The rhesus macaque, which is widely used in preclinical efficacy studies, only exhibits a mild form of disease following SARS-CoV-2 infection. In contrast, the golden hamster exhibits a much more severe form, characterized by significant weight loss and severe lung pathology.

“Indeed, based on the extremely diverse manifestations of COVID-19 in humans, multiple animal models may be needed to mimic various settings of human infection,” write Kyratsous and colleagues.

Combining the models to capture diverse pathology of SARS-CoV-2 infection

Now, Baum and the team have used these two animal models to compare the efficacy of the REGN-CoV-2 cocktail in diverse disease settings for a more detailed understanding of how monoclonal antibodies might reduce viral load and pathology in humans.

To assess the prophylactic effect of the antibody combination in the context of mild disease, rhesus macaques received 50 mg/kg of REGN-CoV-2 prior to challenge with 1x10^5 PFU (plaque-forming unit) of SARS-CoV-2 three days later. Nasopharyngeal (NP) swabs and bronchoalveolar lavage (BAL) fluid were collected on days 1, 3, and 5 post-challenge.

Viral RNA was almost wholly ablated in the mild disease model

Compared with placebo-treated animals, viral RNA was almost wholly ablated in most animals, indicating that the therapy can almost completely stop infection becoming established. This effect was seen across all NP and BAL measurements, indicating that viral loads were significantly reduced in both the upper and lower airways.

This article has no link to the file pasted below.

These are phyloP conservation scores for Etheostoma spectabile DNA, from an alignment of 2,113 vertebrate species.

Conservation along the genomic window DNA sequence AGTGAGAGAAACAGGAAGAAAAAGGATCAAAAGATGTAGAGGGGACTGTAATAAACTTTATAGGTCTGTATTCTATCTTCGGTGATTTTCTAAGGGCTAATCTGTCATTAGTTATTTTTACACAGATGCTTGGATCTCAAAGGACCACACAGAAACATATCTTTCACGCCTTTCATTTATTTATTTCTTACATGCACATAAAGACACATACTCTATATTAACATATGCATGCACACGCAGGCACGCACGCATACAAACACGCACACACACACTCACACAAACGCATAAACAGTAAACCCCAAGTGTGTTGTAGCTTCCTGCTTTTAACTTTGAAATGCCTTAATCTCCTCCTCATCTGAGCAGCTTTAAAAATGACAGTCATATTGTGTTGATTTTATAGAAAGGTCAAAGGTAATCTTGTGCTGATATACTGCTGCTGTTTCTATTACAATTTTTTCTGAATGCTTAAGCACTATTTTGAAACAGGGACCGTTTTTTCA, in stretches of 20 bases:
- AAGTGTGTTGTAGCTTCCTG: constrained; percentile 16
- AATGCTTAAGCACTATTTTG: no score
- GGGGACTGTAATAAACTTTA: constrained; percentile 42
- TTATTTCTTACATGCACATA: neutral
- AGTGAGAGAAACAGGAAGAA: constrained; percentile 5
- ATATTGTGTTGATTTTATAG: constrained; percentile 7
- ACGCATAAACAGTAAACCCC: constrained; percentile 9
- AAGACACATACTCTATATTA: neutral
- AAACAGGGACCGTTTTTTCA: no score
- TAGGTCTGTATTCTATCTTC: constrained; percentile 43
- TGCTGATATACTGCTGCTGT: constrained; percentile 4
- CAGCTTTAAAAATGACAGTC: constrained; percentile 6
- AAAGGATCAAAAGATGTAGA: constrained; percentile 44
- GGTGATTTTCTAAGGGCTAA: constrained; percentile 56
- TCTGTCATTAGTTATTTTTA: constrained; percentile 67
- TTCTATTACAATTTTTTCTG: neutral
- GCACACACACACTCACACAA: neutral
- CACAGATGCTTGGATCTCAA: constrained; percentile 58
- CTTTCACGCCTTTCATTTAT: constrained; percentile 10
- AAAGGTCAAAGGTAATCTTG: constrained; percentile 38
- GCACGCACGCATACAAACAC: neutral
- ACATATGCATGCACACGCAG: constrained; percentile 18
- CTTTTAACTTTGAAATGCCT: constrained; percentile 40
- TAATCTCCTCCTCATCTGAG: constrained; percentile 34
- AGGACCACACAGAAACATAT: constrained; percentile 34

To assess the treatment effect of REGN-CoV-2, the macaques were given 25mg/kg or 150mg/kg doses one day following challenge with 1x10^6 PFU of the virus.

Compared with placebo treated-animals, those treated with either dose of REGN-CoV-2 showed accelerated clearance of viral RNA in all measurements of both NP and BAL samples.

The antibody cocktail was therefore effective at reducing viral load, even when administered once the infection has already occurred, says the team.

On assessing the lungs of the macaques, the researchers found that the incidence of interstitial pneumonia (including both the number of animals affected and the number of lung lobes involved) and the severity were significantly reduced in both the prophylactic and treatment setting, compared to the placebo setting.

What were the effects on more severe disease?